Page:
An experiment using an object literal based class definition pattern

Allen Wirfs-Brock allen at wirfs-brock.com
Mon Aug 8 11:06:08 PDT 2011


On Aug 8, 2011, at 3:39 AM, Andreas Rossberg wrote:

> On 4 August 2011 22:57, Allen Wirfs-Brock <allen at wirfs-brock.com> wrote:
>> Using these two new ideas and other active object literal enhancement
>> proposals it is pretty easy to compose a class-like declaration.  For
>> example the SkinnedMesh from
>> the http://wiki.ecmascript.org/doku.php?id=harmony:classes proposal can be
>> code as:
>>   const SkinnedMesh = THREE.Matrix4.Mesh <| function(geometry,materials){
>>     super.construtor(geometry,materials);
>>     this.{
>>       identity.Matrix: new THREE.Matrix4(),
>>       bones: [],
>>       boneMatrices: []
>>     };
>>   }.prototype.{
>>     update(camera) {
>>       ...
>>       super(update);
>>     }
>>   }.constructor.{
>>     default(){
>>       return new this(THREE.defaultGeometry,THREE.defaultMaterials);
>>     }
>>   };
> 
> Sorry for chiming in late, but I don't understand this example. My
> understanding so far was that <| takes a literal on its right-hand
> side.

In this case the literal is the FunctionExpression

> But that doesn't seem to be the case here. So what is the
> intended semantics? Does <| mutate the rhs object (that would make it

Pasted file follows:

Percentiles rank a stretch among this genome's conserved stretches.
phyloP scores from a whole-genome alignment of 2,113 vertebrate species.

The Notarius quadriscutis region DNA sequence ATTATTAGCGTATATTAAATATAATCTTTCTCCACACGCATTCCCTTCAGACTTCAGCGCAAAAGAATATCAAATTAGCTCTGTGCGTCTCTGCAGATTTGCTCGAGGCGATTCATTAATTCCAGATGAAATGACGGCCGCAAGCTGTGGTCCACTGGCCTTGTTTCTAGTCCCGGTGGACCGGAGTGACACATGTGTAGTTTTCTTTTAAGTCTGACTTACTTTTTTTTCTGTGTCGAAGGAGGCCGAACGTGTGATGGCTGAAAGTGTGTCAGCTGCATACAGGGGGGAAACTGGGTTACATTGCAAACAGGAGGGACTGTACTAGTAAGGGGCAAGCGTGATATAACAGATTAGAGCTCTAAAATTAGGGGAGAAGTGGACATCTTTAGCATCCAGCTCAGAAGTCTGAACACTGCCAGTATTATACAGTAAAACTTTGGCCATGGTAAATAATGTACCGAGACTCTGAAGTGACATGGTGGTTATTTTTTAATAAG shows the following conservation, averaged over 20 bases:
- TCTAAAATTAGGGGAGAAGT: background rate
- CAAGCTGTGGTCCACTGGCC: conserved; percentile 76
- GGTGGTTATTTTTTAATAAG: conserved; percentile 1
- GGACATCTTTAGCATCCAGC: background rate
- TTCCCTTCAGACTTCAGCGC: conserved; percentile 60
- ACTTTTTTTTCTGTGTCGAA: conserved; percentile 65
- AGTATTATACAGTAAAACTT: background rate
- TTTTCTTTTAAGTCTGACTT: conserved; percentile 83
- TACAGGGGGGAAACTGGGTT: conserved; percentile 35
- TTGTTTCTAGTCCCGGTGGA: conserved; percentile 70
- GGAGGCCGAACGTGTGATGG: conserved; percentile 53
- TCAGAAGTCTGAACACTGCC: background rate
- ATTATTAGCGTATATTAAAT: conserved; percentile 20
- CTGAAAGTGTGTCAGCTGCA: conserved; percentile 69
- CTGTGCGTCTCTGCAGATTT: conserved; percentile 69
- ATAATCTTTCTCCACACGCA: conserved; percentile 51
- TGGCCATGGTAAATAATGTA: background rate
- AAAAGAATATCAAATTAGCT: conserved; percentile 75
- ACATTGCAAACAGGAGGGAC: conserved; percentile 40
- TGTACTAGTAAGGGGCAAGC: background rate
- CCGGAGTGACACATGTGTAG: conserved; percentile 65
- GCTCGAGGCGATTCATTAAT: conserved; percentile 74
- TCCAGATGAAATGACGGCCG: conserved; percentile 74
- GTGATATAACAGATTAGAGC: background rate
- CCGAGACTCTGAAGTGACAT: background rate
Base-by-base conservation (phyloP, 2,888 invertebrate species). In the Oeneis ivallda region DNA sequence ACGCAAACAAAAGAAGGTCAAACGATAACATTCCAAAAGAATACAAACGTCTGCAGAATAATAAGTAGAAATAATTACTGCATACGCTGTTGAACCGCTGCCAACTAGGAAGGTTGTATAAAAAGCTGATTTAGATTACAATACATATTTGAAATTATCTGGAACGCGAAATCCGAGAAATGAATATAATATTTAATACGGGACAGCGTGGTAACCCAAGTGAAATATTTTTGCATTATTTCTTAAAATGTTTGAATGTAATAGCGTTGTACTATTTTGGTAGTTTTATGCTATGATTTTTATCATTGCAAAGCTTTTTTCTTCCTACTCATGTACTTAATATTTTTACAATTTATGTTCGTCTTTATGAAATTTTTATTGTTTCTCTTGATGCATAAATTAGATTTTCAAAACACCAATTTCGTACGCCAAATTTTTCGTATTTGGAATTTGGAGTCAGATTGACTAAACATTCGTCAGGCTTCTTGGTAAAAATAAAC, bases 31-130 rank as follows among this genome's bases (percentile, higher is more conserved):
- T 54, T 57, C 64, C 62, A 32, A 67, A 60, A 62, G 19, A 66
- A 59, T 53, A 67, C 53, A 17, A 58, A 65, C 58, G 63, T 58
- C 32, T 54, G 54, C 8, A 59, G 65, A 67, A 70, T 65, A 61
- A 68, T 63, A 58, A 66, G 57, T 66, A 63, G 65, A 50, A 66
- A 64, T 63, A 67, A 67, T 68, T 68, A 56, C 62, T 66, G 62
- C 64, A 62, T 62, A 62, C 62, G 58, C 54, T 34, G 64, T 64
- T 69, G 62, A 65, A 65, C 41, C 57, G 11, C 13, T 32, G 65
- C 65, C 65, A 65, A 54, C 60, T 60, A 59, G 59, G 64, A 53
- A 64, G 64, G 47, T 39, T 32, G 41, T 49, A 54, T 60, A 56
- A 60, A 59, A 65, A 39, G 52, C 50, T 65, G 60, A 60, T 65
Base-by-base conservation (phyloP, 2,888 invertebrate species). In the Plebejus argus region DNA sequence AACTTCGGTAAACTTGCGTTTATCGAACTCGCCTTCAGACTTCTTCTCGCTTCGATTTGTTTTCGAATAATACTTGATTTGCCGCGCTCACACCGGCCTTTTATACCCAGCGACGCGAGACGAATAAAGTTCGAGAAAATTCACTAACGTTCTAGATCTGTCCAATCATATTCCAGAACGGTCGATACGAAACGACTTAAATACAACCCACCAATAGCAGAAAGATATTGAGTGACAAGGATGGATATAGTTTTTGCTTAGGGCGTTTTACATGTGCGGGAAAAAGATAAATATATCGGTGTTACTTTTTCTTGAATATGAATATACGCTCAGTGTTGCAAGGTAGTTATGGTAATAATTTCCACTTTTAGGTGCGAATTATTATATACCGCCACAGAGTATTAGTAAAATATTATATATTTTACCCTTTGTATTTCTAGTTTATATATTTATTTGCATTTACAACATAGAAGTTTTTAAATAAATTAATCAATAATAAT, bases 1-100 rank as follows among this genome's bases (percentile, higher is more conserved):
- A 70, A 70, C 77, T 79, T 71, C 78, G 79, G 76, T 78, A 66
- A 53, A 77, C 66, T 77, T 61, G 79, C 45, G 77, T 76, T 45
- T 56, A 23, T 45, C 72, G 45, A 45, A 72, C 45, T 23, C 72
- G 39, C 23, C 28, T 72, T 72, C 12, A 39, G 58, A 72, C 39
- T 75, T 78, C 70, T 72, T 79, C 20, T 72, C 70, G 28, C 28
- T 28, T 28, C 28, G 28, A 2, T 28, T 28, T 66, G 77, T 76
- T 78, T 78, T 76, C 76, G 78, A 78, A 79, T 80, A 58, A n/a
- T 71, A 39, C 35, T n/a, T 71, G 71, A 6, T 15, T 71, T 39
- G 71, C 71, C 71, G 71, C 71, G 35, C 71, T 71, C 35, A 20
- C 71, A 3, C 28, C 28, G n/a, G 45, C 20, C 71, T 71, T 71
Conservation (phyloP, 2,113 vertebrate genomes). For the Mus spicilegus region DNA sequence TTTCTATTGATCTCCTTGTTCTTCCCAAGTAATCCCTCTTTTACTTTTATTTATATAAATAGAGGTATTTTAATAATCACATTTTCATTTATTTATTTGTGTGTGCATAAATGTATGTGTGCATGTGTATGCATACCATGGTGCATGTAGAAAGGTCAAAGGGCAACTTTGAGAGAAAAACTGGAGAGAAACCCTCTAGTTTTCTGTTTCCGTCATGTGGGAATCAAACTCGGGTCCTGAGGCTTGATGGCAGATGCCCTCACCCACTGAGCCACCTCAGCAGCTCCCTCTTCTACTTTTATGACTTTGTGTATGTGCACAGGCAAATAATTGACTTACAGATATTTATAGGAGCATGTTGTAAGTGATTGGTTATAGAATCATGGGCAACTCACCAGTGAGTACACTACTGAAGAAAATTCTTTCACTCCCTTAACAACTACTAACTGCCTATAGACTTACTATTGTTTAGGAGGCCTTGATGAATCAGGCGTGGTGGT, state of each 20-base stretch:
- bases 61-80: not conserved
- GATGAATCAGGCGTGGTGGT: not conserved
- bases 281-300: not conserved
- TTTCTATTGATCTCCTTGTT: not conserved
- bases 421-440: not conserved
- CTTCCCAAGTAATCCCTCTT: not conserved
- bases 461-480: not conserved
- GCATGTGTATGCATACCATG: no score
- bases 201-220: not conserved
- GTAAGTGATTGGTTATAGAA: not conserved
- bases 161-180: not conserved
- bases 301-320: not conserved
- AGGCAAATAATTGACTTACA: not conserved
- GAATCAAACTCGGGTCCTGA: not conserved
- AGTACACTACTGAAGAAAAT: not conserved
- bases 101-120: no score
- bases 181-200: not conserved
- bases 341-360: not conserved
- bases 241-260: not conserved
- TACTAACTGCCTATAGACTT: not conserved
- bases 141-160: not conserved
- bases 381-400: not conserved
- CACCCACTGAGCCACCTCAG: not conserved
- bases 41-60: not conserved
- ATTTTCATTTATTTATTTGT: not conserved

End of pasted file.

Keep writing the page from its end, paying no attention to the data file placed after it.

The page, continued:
> equivalent to exposing mutable __proto__, which seems bad)? Or does it
> copy the object (then how is the copy defined)?

Your original understand is correct <| causes the "literal"  (in reality, an dynamic object generator) on its RHS to create its object using the LHS as its [[Prototype]] value.

> 
> Or do you consider <| to take precedence over .{}?

<| and . have the same precedence and are left associate.

> In that case, the
> example wouldn't make sense, because <| wouldn't see the prototype
> property.

You can think of the above expression as evaluating in the following steps.
1) THREE.Matrix4.Mesh ; evacuate THREE.Matrix4.Mesh  (I think the 2nd . is a typo, but it really doesn't matter for the example)
2) <| function() {}: Create a function object whose [[Prototype]] is the result of step 1.   That object has a "prototype" property whose value is a new object whose [[Prototype]] is the value of the "prototype" property of step 1. The prototype object has a "constructor" property whose value is the function object. The value of this step is the function object.
3) .prototype:  access the value the "prototype" property of the step 2 result
4) .{...}:  extend the object that is the result of step 3 by adding to it the methods defined by the object literal. These become properties of the prototype The value of this step is the same as the value of step 3.
5) .constructor:  access the value of the "constructor" property of the step 4 result.  This will be the original function object from step 2.
6) .{...}: extend the object that is the result of step 5 by adding to it the methods defined by the object literal. These become properties of the constructor function (ie, the "class") The value of this step is the same as the value of step 5.
7) =: bind the result of step 6 as the value of the const SkinnedMesh.  This is now essentially a named class.

While these are logically independent runtime steps, the "shape" of the prototype and constructor objects are inherent in the object literals and should be statically apparent to the compiler.

Allen



> 
> /Andreas



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